The fiscal approved Anza's petition then it came before him (ibid., I:52). Then when the viceroy called a council of war and Royal Exchequer to consider Anza's scheme, the notables lacked the enthusiasm of subordinate officials. 381They were more cautious, although they considered Anza's zeal for the royal service commendable and approved his project in principle (ibid., I:53). The gist of the temporizing conclusion of the council was that its members desired additional information before authorizing Anza to hare off into the unknown land northwest of Tubac. They wanted more estimates of the practicality of the project, its likely effect on the Indian through whose territory the expedition might travel, its effect on the Dominican mission program in Alta California and the fund of knowledge of the area beyond the frontiers in the minds of old pioneers who had accompanied earlier Jesuit explorers (ibid., I:54).

This semi-satisfying result of Anza's proposal was not known to that officer until January 22, 1773, when the vice-regal dispatch rider found him commanding the advanced picket San Bernardino during an illness of Captain Vildósola (ibid., I:55). Then Anza had to write governor Sastre of Sonora requesting a furlough, and wait another month for it to arrive. Meanwhile the governor submitted his own report to the viceroy on the Anza proposal, having received the vice-regal enquiry addressed to him many days in advance of Anza. Sastre sanctioned the proposal but suggested that Anza go alone with Father Garcés-possibly motivated by sincere concern over the effect of Spanish military uniforms on the Indians beyond the frontier, but more likely thinly veiling a pointed reminder to Anza that going over the heads of one's 382immediate superiors was an unhealthy enterprise. Sastre granted Anza leave to return to Tubac to consult his papers in order to reply to theviceroy, as Anza requested, and the captain finally reached Tubac late in February.

Inasmuch as the first thing Captain Anza did was to send for his exploring missionary friend at Bac, it is likely he wanted to confer with Garcés as much as his papers.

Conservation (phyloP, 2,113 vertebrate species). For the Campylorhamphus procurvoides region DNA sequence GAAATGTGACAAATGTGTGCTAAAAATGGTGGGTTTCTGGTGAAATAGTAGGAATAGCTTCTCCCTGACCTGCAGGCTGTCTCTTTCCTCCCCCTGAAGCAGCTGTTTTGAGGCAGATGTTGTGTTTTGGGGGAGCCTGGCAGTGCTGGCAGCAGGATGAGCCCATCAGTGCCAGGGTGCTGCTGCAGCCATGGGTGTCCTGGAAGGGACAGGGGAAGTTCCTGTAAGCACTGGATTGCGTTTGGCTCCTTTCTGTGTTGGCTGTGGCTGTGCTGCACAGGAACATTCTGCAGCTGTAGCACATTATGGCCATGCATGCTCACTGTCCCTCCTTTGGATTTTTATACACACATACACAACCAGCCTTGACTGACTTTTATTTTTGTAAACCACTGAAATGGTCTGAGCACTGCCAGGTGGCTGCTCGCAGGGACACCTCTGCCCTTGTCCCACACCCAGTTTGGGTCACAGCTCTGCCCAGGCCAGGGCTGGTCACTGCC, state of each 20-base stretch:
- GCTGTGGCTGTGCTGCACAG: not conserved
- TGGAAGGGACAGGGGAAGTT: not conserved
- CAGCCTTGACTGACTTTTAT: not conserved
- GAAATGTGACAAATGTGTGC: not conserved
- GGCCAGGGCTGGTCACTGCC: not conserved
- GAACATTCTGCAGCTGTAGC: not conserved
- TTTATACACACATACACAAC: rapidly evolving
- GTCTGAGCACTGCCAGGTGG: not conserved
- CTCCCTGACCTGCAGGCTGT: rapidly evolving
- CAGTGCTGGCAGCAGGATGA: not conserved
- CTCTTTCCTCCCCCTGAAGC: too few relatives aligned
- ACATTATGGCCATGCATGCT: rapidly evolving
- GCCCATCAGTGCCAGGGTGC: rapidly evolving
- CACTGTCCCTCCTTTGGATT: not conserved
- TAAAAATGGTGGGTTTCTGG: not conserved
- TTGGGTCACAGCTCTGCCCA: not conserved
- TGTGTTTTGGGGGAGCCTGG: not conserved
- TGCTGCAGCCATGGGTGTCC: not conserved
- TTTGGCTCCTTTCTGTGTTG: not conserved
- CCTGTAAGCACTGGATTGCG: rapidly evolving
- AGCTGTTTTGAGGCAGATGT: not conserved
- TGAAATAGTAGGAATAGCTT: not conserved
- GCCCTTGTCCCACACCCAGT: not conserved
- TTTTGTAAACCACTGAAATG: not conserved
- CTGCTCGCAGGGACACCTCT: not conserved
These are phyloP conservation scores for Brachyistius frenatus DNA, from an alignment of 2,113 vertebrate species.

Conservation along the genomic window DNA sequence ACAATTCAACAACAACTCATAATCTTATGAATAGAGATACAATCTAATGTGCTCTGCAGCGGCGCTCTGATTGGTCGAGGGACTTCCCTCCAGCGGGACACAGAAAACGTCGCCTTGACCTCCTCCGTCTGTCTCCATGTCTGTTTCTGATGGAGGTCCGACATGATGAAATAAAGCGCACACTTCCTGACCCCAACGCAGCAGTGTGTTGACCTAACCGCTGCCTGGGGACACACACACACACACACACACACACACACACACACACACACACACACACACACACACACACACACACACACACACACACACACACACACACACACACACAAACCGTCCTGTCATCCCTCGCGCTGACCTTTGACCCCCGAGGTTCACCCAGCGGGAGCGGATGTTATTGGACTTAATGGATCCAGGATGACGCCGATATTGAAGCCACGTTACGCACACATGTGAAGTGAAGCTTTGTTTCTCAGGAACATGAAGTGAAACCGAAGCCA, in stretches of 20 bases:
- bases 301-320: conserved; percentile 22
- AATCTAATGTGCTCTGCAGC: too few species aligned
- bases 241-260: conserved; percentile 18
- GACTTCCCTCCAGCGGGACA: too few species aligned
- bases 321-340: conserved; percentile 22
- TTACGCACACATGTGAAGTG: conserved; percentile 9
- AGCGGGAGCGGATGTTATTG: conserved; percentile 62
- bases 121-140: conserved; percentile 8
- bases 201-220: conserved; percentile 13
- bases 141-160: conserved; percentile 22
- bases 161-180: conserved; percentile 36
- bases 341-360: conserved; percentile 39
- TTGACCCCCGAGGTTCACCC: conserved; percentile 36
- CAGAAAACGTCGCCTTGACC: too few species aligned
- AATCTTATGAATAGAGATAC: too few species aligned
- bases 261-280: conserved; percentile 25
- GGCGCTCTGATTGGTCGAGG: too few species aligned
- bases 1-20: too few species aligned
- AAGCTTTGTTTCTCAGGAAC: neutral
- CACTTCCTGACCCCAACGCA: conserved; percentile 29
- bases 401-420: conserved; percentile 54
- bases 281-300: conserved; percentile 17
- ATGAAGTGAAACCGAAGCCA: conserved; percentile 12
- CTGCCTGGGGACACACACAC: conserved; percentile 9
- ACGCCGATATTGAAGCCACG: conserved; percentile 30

The captain, having reassured the viceroy in a hurried note from San Bernardino that the proposed expedition would not encounter Indian opposition, in a fuller reply from Tubac reported that the pioneers could offer little reliable data on the area to be traversed. Survivors of Jesuit explorations were confused about their travels and one man did not agree with another about the trails, the settlements, nor even the Indian tribes and what to call them. Anza repeated his assurances that the expedition should attract rather than alienate the Indians through opening trade with them and inhibiting intertribal conflicts.

Anza added la bit of arrogance to his reply to the vice-regal request for information which probably helped to tip the decision in his favor. He asked to report directly to the viceroy, that the Sonoran governor be ordered to supply required items, and that Anza report in person at the capital upon his return (ibid., I:56). This last point in particular was well calculated to impress the viceroy and his cabinet with Anza's ambition and supreme self-confidence, getting 383across his point that here was a captain capable of carrying through such an unusual undertaking. Whether Anza's arrogance was genuine or assumed, it was fitting to his circumstances as a Spanish military officer and to his times. The Peninsular-born officials at the City of Mexico could appreciate that this creole on the northern frontier was made of as haughty Spanish stuff as they were-a kindred spirit even if his family had been in America for generations.

At the same time Father Garcés-who disliked writing as a plague and abomination-did his bit to further viceregal authorization of the project by finally forwarding his diary of his recent explorations written by a scribe with a more legible hand than his own. This diary had been repeatedly requested by higher officials who hoped to gain some better idea of the Indian country beyond the frontier from it. The missionary also praised Captain Anza to the skies and lauded the good results opening a land route to Upper California would have. He also offered one extremely wise suggestion for insuring peaceful passage through the Indian tribes: notifying them in advance of Anza's coming so they would be expecting him and not be taken by surprise (ibid., I:56-58).